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Gable Pass

 4.0 (1)

Length


5.8 Miles 9.3 Kilometers


2,816' 858 m

Ascent

-1,388' -423 m

Descent

14%

Avg Grade (8°)

37%

Max Grade (20°)

7,417' 2,261 m

High

4,678' 1,426 m

Low

Shared By Jake Bramante

Conditions


Unknown

Getting forecast...

This trail is steep up and steep down, but passes an incredible alpine section with epic views.

Jake Bramante

Dogs No Dogs

Features Birding · Views · Wildflowers · Wildlife

Bring bear spray.

Description

This trail takes you from the Belly Ranger Station Trail to Slide Lake and the Otatso Creek Trail. The trail starts behind the ranger station by following the orange markers across the corrals or asking the rangers. It then begins its unbelievably steep ascent. You work your way through the trees wondering who made this sadistic trail until you begin breaking out of the trees into the alpine. From here on out, the work was worth it.

As you finally begin to get up on the shoulder of Gable Mountain, more lakes, rivers, and mountains become visible. The peak that truly takes your breath away is Chief Mountain to the northeast which is sacred to the Blackfeet. You continue to gain elevation as you traverse the base of Gable Mountain's cliffs. Pikas are frequently seen here, so be listening for their signature "eeps" from among the boulder fields.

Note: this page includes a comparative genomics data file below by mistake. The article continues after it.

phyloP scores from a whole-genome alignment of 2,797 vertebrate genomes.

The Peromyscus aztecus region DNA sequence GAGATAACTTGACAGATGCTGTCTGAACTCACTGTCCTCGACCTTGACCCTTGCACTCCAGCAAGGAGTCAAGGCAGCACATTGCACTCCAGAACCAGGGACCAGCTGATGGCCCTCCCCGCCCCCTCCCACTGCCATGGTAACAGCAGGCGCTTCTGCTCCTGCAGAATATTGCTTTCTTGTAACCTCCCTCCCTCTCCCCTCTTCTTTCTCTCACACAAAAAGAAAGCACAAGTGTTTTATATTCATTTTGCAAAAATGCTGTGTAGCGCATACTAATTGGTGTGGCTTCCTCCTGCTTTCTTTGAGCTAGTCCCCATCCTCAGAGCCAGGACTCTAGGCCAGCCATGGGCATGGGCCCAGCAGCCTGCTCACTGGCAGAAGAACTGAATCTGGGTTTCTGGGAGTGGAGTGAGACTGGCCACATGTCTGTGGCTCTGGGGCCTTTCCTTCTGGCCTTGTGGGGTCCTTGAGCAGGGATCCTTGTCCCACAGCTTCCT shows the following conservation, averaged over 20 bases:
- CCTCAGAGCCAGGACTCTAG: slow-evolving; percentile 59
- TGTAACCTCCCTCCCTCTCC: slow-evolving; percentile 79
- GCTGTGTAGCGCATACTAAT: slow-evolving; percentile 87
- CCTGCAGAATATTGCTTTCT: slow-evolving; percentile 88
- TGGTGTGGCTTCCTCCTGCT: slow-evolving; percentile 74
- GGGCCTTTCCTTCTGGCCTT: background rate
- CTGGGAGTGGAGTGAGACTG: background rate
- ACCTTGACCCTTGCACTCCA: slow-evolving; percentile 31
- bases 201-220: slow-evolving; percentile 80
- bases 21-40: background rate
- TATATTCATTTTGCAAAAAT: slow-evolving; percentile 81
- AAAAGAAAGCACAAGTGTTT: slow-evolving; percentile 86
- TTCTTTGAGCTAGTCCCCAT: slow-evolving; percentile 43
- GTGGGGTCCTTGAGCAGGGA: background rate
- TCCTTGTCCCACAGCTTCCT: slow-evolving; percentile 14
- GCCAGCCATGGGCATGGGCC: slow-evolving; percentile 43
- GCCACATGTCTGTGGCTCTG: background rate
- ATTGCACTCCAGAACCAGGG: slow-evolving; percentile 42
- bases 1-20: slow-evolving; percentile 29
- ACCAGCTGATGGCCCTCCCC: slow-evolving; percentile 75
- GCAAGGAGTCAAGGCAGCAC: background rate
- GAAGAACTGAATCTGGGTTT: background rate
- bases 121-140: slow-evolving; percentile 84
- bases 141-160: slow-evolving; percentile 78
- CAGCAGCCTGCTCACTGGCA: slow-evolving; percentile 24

Once at the junction with Lee Ridge, large limestone boulders among alpine flower meadows make for a perfect spot to relax before dropping down to Slide Lake.

Past the junction with Lee Ridge, the trail continues to traverse, getting closer to Gable Pass proper and the ridge that heads out to Chief Mountain. Once at the pass, the trail begins another incredibly steep descent. It passes more incredible pika habitat and levels off for a bit, then continues through trees steeply down to the campsite at Slide Lake.

This content was created by Jake Bramante of Hike 734. Visithike734.com for more expert Glacier content and maps that help you decide which trail to hike.

Flora & Fauna

Alpine flowers are incredible. Gentian, valerian, white dryas, moss campion, and other dry alpine flowers bloom late into summer. Pikas are the more popular animal, but marmots, squirrels, and bighorn sheep can be seen.

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Your Check-Ins

Check-Ins

Aug 21, 2017
Cole Ranch
Aug 5, 2017
Blake Cilwick

Trail Ratings

  4.0 from 1 vote

#11

in Belly River

#9356

Overall
  4.0 from 1 vote
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Rankings

#11

in Belly River

#210

in Montana

#9,356

Overall
2 Views Last Month
264 Since Sep 2, 2015
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